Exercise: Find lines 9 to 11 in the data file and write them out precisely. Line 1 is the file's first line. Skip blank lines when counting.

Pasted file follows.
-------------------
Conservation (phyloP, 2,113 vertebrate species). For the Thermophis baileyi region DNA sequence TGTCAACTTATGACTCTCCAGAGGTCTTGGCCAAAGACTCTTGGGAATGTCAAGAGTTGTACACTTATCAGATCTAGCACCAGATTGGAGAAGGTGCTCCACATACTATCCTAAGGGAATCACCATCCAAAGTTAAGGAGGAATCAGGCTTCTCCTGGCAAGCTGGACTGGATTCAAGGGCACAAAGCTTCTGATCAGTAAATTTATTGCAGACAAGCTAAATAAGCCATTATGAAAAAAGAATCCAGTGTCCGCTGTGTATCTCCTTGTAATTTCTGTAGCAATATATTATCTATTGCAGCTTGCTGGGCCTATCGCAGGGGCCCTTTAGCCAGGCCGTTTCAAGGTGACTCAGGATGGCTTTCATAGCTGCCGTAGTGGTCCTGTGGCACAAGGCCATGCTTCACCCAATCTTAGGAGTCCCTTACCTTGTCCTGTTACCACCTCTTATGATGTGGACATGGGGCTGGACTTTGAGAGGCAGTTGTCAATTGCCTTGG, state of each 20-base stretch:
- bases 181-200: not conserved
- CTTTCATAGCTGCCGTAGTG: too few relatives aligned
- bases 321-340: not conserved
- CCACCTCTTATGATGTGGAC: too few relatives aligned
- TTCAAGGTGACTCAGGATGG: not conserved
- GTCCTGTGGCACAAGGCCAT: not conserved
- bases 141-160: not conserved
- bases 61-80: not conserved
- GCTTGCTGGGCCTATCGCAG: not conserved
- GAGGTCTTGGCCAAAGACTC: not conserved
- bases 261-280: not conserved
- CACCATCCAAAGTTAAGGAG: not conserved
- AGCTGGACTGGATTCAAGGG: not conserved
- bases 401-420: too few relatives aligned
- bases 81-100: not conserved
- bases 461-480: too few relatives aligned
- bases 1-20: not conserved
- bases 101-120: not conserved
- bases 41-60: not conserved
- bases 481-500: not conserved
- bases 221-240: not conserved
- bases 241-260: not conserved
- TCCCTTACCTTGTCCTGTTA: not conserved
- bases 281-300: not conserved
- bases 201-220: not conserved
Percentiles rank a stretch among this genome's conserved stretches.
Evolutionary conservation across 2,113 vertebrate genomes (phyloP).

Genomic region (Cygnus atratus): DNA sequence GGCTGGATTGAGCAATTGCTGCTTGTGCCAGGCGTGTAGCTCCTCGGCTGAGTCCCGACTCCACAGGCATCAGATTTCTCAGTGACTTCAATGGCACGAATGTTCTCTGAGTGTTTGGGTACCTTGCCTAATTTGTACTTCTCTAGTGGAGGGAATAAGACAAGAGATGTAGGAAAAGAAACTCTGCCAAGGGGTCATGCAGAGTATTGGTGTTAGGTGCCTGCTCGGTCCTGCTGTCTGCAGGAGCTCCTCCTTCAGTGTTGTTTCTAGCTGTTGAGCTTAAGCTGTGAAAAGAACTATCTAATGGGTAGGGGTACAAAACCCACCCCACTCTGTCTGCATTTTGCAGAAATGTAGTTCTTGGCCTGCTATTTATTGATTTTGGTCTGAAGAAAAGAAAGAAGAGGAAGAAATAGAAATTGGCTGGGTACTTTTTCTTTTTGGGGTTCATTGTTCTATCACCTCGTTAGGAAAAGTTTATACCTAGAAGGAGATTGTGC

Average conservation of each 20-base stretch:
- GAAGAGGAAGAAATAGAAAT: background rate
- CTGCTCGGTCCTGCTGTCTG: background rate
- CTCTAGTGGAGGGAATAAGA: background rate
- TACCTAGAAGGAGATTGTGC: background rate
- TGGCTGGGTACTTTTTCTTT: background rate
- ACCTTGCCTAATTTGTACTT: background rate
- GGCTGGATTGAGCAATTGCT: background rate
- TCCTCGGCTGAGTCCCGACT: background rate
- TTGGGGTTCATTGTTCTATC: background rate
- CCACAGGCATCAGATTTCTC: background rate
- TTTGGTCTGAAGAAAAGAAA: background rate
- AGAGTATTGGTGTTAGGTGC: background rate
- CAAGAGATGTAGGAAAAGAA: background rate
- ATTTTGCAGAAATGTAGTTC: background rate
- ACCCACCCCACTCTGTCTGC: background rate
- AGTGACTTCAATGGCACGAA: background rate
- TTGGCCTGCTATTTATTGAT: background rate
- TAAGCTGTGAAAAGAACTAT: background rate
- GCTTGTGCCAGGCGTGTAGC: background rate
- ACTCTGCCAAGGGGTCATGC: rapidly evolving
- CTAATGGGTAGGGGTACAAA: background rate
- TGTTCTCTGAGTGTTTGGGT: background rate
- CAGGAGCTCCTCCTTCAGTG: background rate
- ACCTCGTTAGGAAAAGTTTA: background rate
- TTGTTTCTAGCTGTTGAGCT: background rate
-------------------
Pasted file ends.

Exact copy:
- bases 61-80: not conserved
- GCTTGCTGGGCCTATCGCAG: not conserved
- GAGGTCTTGGCCAAAGACTC: not conserved